Comment history

KU journalism professor Guth placed on leave as school reviews comment he made on Twitter on shootings

Unfortunately we are in an age of twitterdom in which commentary is reduced to sound bytes. The Chancellor's response is likely an act of political expediency to avoid reactions from a conservative governor and state legislature who might punish KU in an era of economic hard times. In doing so, principles, such as tenure, are sacrificed (at least temporarily) to weather a potential political storm in a time when KU can least afford it. If Guth's comments were made at KU in the 1960s and 1970s, the Chancellor would not have done anything.

In the end, Chancellor Gray-Little has suffered a political cost with some faculty members but not all. Professors are afraid to do anything with the fear of job cuts, and a Provost wielding a budget axe in these hard times. There is a theoretical term for this type of institutional behavior, which sound melodramatic but in terms of its definition is appropriate. It is friendly fascism. I do not use this term lightly. Faculty recourse is limited and ultimately sequestered in a political atmosphere of fear.

One may not like Guth's forthrightness, but as others have stated, he should have been allowed to say them. If KU's faculty rose up to protest, which it is highly unlikely, not only would the Chancellor be under fire but also the state legislature and its application of institutional rigidities that our Governor and conservative members have no qualms of using.

One wonders what Martin Luther King, Jr. would have said about this occurrence.

September 20, 2013 at 1:07 p.m. ( | suggest removal )

Roberts says war with Syria likely

As much as people may want to put this on Obama (yes he is the commander in chief), a big part of this problem is this nation's interpretations of defending human rights. All nations expect us to do it and because we are economically strong, they want us to pay for it. We continue to work under the myth we are defending human rights when we go to war, but what is really happening other countries want to use the USA as the world police, have us pay for the bills, and have our citizens killed versus theirs.

As awful as it may sound, what is occurring in Syria may be good for this country in the long run. Syrians will think twice about having highly centralized power with a monarchy and be willing to fight at all costs in a war.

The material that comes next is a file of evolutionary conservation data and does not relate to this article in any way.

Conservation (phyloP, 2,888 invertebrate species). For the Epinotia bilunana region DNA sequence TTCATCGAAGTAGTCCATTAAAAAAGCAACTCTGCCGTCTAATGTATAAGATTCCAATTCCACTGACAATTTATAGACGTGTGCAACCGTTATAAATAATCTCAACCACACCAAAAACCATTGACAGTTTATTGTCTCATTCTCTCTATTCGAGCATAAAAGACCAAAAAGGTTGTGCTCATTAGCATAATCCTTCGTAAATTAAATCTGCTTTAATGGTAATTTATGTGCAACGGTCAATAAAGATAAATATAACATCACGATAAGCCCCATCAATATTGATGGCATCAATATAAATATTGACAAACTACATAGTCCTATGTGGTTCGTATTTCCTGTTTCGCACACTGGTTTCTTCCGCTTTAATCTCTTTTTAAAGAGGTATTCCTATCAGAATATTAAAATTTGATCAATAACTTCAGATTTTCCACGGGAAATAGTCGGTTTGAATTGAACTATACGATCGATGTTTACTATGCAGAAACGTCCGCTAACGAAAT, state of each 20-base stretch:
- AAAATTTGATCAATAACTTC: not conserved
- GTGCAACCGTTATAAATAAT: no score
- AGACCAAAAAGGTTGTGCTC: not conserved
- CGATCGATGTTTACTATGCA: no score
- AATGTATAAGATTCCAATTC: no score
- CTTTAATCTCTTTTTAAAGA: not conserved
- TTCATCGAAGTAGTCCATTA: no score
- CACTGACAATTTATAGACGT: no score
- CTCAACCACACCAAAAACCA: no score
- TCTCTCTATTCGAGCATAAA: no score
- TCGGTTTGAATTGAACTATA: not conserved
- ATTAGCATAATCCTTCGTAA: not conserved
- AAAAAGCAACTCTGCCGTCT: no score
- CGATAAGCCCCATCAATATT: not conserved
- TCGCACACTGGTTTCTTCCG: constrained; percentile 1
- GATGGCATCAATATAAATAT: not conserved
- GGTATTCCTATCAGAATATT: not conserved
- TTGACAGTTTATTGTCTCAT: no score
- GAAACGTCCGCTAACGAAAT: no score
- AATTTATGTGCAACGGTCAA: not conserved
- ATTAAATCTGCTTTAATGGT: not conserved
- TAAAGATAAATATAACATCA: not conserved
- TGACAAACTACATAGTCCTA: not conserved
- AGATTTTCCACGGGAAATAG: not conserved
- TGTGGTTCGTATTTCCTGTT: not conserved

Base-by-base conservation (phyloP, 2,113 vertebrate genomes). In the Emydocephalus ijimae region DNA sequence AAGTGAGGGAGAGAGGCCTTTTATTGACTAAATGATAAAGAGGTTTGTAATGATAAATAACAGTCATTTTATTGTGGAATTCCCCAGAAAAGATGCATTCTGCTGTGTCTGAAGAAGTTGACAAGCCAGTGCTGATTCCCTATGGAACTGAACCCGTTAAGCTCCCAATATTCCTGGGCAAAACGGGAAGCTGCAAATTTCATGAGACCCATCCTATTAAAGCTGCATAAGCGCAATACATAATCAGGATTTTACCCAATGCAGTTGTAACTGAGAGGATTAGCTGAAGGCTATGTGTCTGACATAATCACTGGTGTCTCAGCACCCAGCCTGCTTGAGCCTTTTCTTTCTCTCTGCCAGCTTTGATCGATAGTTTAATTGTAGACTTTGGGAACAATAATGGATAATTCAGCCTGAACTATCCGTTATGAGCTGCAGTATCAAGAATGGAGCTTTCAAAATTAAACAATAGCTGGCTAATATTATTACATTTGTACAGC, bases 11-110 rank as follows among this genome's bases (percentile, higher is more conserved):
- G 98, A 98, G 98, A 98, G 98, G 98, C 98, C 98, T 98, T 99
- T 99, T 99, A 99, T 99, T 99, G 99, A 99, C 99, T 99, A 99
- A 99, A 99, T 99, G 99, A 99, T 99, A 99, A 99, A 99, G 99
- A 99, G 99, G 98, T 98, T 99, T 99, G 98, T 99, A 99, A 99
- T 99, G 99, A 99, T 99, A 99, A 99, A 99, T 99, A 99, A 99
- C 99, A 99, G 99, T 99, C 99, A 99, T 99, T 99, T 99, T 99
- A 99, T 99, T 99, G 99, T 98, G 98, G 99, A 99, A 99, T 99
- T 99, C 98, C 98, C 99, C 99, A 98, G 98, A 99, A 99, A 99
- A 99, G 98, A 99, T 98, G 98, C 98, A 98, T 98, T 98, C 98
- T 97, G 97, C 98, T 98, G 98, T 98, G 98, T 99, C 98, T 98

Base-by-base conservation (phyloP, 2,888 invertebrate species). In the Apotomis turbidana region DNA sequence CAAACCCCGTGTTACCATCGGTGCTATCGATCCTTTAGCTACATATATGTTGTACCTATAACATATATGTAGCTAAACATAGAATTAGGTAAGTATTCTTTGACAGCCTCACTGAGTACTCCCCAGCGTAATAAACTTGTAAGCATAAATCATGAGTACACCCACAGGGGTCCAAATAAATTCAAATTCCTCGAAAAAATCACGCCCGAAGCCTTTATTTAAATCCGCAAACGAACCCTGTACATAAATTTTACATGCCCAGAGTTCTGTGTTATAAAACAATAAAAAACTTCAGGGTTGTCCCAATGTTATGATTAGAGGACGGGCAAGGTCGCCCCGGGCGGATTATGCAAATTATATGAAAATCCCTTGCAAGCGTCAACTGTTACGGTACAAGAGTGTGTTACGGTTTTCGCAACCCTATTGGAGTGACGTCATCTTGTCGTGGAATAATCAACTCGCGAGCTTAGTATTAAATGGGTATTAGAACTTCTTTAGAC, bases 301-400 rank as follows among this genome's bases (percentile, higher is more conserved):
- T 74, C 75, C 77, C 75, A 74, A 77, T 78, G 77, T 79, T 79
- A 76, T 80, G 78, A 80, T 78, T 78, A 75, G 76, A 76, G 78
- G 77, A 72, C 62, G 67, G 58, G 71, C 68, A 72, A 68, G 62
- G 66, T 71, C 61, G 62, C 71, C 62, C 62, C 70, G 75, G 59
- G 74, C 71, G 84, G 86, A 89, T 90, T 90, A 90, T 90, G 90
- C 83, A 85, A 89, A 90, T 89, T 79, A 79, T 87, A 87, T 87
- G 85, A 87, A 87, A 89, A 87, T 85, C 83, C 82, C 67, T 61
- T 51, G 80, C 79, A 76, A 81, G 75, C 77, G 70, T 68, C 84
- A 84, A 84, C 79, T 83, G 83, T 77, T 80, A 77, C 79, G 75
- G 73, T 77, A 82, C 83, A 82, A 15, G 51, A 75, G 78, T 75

You will undoubtedly find shortcomings in my arguments, but I am tired of the USA being put in the position of damned if you do (go to war and making the inevitable mistakes) or damned if you don't (not doing anything). We are the world's major police source, and I think it is time for other countries to take charge rather than us always being the one to do so. We went to war in Serbia when European nations could have taken care of Serbia by themselves. As an American, I am tired our nation playing Lone Ranger to the world.

August 28, 2013 at 12:01 a.m. ( | suggest removal )

Latest Census numbers show Douglas County had fewer private sector jobs, businesses than in 2000

One of the dilemmas of business growth in Lawrence is that its economy is based upon a culture related to KU. In the new edition of his book, The Rise of the Creative Class, Richard Florida has used a variety of criteria to evaluate why certain communities grow and others do not. Those creative criteria are technology, talent, and tolerance. Out of 361 communities Lawrence is ranked 105th. Given those rankings, Lawrence should be doing fairly well. The dilemma, however, is with the state of Kansas. Wichita is 126th and Topeka is 249th. Kansas City is ranked 48th, but most of KC is in Missouri. In part, Lawrence is an oasis of relatively good creativity, but it is in a sea of the opposite. Florida found that tax breaks do not provide the strength of incentives that local Chambers of Commerce would like us to believe. There are communities that are economically strong now due to natural resources, such as the Dakotas and the exploration of oil. But cities like Lawrence must rely on human resources. Compared to many cities, Lawrence did not experience the economic hits in the past 10 years as did other cities, but even in good times, Lawrence must compete with other cultural centers. Florida notes that people prefer larger cities that offer the sub-cultures they wish to have, and the arts play a big role in creating economic viability. With this nation having an international trade deficit, American cities are increasingly competing against one another for economic growth. It is no surprise that Boulder, San Francisco, Boston, Ann Arbor, Seattle are among the top 5 in the creativity index and are also doing quite well economically.